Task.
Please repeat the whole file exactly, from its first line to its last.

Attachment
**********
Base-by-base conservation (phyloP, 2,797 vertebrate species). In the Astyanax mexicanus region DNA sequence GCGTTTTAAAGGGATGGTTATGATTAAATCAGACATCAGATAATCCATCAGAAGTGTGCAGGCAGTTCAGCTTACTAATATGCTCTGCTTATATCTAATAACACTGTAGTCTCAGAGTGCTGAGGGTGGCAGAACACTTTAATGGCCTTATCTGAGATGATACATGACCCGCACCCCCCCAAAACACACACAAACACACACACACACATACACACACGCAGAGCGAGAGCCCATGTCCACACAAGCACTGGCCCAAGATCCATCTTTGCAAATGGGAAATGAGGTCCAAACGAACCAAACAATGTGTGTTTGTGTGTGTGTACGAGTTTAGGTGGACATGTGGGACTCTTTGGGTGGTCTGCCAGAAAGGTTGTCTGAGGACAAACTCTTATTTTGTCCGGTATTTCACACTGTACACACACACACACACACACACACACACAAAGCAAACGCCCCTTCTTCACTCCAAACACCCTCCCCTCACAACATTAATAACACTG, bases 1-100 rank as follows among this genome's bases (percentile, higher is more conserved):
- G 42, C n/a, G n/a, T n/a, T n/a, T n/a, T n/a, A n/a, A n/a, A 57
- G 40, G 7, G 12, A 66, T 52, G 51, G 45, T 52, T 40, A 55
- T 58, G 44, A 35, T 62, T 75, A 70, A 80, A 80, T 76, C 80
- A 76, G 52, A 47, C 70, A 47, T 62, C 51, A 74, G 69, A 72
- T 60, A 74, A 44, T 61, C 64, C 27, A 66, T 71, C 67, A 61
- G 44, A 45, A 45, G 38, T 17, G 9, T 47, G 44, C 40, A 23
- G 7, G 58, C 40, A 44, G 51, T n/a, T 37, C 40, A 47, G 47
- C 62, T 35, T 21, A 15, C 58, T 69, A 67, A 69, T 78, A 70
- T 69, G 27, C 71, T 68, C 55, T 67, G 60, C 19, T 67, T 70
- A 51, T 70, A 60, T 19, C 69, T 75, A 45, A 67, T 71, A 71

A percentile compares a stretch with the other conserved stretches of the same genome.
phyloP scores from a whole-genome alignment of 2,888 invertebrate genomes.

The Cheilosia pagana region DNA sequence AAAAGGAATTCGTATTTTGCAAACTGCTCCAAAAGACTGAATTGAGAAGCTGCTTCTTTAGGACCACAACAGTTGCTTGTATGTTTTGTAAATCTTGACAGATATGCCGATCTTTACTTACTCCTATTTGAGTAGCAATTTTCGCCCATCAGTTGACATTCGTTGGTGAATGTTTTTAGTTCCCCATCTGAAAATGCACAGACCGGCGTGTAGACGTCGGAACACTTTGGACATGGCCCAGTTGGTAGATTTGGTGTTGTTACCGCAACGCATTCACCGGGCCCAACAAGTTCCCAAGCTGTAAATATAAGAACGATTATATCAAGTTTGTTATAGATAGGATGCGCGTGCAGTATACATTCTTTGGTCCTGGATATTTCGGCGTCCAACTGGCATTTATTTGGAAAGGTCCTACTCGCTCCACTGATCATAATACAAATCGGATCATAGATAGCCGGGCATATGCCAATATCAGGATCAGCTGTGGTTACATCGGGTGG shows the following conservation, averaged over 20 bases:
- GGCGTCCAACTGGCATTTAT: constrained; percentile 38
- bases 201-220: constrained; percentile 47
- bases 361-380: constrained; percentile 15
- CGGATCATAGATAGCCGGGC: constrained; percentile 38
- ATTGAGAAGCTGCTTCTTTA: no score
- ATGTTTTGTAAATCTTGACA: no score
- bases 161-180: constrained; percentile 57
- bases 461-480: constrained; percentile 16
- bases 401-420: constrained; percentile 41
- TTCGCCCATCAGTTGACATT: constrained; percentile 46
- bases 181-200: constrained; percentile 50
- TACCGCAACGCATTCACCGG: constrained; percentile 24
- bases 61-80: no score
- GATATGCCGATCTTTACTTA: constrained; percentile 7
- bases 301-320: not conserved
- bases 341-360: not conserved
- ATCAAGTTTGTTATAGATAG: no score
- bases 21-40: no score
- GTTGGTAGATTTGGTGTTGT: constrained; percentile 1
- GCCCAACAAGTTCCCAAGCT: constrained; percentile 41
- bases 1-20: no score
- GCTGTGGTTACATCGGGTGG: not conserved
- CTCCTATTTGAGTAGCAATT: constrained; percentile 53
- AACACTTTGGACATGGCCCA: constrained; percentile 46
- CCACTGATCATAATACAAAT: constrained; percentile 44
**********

Base-by-base conservation (phyloP, 2,797 vertebrate species). In the Astyanax mexicanus region DNA sequence GCGTTTTAAAGGGATGGTTATGATTAAATCAGACATCAGATAATCCATCAGAAGTGTGCAGGCAGTTCAGCTTACTAATATGCTCTGCTTATATCTAATAACACTGTAGTCTCAGAGTGCTGAGGGTGGCAGAACACTTTAATGGCCTTATCTGAGATGATACATGACCCGCACCCCCCCAAAACACACACAAACACACACACACACATACACACACGCAGAGCGAGAGCCCATGTCCACACAAGCACTGGCCCAAGATCCATCTTTGCAAATGGGAAATGAGGTCCAAACGAACCAAACAATGTGTGTTTGTGTGTGTGTACGAGTTTAGGTGGACATGTGGGACTCTTTGGGTGGTCTGCCAGAAAGGTTGTCTGAGGACAAACTCTTATTTTGTCCGGTATTTCACACTGTACACACACACACACACACACACACACACAAAGCAAACGCCCCTTCTTCACTCCAAACACCCTCCCCTCACAACATTAATAACACTG, bases 1-100 rank as follows among this genome's bases (percentile, higher is more conserved):
- G 42, C n/a, G n/a, T n/a, T n/a, T n/a, T n/a, A n/a, A n/a, A 57
- G 40, G 7, G 12, A 66, T 52, G 51, G 45, T 52, T 40, A 55
- T 58, G 44, A 35, T 62, T 75, A 70, A 80, A 80, T 76, C 80
- A 76, G 52, A 47, C 70, A 47, T 62, C 51, A 74, G 69, A 72
- T 60, A 74, A 44, T 61, C 64, C 27, A 66, T 71, C 67, A 61
- G 44, A 45, A 45, G 38, T 17, G 9, T 47, G 44, C 40, A 23
- G 7, G 58, C 40, A 44, G 51, T n/a, T 37, C 40, A 47, G 47
- C 62, T 35, T 21, A 15, C 58, T 69, A 67, A 69, T 78, A 70
- T 69, G 27, C 71, T 68, C 55, T 67, G 60, C 19, T 67, T 70
- A 51, T 70, A 60, T 19, C 69, T 75, A 45, A 67, T 71, A 71

A percentile compares a stretch with the other conserved stretches of the same genome.
phyloP scores from a whole-genome alignment of 2,888 invertebrate genomes.

The Cheilosia pagana region DNA sequence AAAAGGAATTCGTATTTTGCAAACTGCTCCAAAAGACTGAATTGAGAAGCTGCTTCTTTAGGACCACAACAGTTGCTTGTATGTTTTGTAAATCTTGACAGATATGCCGATCTTTACTTACTCCTATTTGAGTAGCAATTTTCGCCCATCAGTTGACATTCGTTGGTGAATGTTTTTAGTTCCCCATCTGAAAATGCACAGACCGGCGTGTAGACGTCGGAACACTTTGGACATGGCCCAGTTGGTAGATTTGGTGTTGTTACCGCAACGCATTCACCGGGCCCAACAAGTTCCCAAGCTGTAAATATAAGAACGATTATATCAAGTTTGTTATAGATAGGATGCGCGTGCAGTATACATTCTTTGGTCCTGGATATTTCGGCGTCCAACTGGCATTTATTTGGAAAGGTCCTACTCGCTCCACTGATCATAATACAAATCGGATCATAGATAGCCGGGCATATGCCAATATCAGGATCAGCTGTGGTTACATCGGGTGG shows the following conservation, averaged over 20 bases:
- GGCGTCCAACTGGCATTTAT: constrained; percentile 38
- bases 201-220: constrained; percentile 47
- bases 361-380: constrained; percentile 15
- CGGATCATAGATAGCCGGGC: constrained; percentile 38
- ATTGAGAAGCTGCTTCTTTA: no score
- ATGTTTTGTAAATCTTGACA: no score
- bases 161-180: constrained; percentile 57
- bases 461-480: constrained; percentile 16
- bases 401-420: constrained; percentile 41
- TTCGCCCATCAGTTGACATT: constrained; percentile 46
- bases 181-200: constrained; percentile 50
- TACCGCAACGCATTCACCGG: constrained; percentile 24
- bases 61-80: no score
- GATATGCCGATCTTTACTTA: constrained; percentile 7
- bases 301-320: not conserved
- bases 341-360: not conserved
- ATCAAGTTTGTTATAGATAG: no score
- bases 21-40: no score
- GTTGGTAGATTTGGTGTTGT: constrained; percentile 1
- GCCCAACAAGTTCCCAAGCT: constrained; percentile 41
- bases 1-20: no score
- GCTGTGGTTACATCGGGTGG: not conserved
- CTCCTATTTGAGTAGCAATT: constrained; percentile 53
- AACACTTTGGACATGGCCCA: constrained; percentile 46
- CCACTGATCATAATACAAAT: constrained; percentile 44